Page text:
Calgary Mayor NaHhed Nenshi delivered a light-hearted address which, at several times, caused the room to erupt in laughter. He also spoke about the need to stand together; to work together; for our community, our nation and our world. He thanked the nurses for their commitment to caring each and every day.
Sir Robert Francis
The Freedom to Speak Up – can you imagine? Being able to speak up for your patients safety, your profession, for healthcare issues and for yourself – without the added fear and stress of being reprimanded.
Keynote speaker, Sir Robert Francis QC, presented his findings from his 2015 report, Freedom to Speak Up, which examined the victimisation of whistleblowers in the National Health Service (NHS).
“The freedom to speak up is not the freedom to be bullied by your manager, the public, or your colleagues,” said Francis.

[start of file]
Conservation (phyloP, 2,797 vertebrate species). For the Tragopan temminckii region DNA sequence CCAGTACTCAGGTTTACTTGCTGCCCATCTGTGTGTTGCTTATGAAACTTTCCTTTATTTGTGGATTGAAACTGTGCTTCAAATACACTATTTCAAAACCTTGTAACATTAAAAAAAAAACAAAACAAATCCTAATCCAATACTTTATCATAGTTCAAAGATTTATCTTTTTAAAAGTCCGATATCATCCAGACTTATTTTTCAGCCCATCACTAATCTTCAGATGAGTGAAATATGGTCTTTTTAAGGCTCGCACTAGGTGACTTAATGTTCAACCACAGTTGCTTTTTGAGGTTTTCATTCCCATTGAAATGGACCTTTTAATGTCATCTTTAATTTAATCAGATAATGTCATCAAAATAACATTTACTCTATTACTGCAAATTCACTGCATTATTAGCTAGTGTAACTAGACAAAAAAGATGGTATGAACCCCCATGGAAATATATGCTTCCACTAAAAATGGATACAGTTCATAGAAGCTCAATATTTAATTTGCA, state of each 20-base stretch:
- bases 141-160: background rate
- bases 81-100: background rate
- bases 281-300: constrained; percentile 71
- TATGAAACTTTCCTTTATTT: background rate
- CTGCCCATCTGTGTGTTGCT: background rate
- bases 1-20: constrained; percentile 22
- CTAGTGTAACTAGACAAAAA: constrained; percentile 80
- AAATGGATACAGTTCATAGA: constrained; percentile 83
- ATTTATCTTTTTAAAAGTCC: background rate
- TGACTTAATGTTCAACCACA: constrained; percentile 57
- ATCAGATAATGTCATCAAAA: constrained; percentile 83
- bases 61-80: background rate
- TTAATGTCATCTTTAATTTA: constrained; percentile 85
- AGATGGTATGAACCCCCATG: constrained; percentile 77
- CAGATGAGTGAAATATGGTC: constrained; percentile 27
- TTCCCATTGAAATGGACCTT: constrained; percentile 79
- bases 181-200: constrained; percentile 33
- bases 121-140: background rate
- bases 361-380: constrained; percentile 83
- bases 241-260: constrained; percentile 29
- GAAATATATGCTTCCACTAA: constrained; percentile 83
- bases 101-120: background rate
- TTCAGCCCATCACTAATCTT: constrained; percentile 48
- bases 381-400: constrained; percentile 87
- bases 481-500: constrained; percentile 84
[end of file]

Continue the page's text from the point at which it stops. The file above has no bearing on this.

Francis’ report identified 10 principles for building a culture of “Freedom to Speak Up”, most to create an environment where:Employees to feel confident to speak up.
- Employees to feel confident to speak up.
- Employees to feel safe to speak up in the future.
- Employees have confidence in the investigation process.
- Employees see speaking up with make a difference.
- Employees know their concerns are well received.
Speak Up Rally
What’s the best way to end such an amazing week? With 1,200 nurses marching through downtown Calgary to celebrate 150 Years of patient advocacy!
Premier Rachel Notley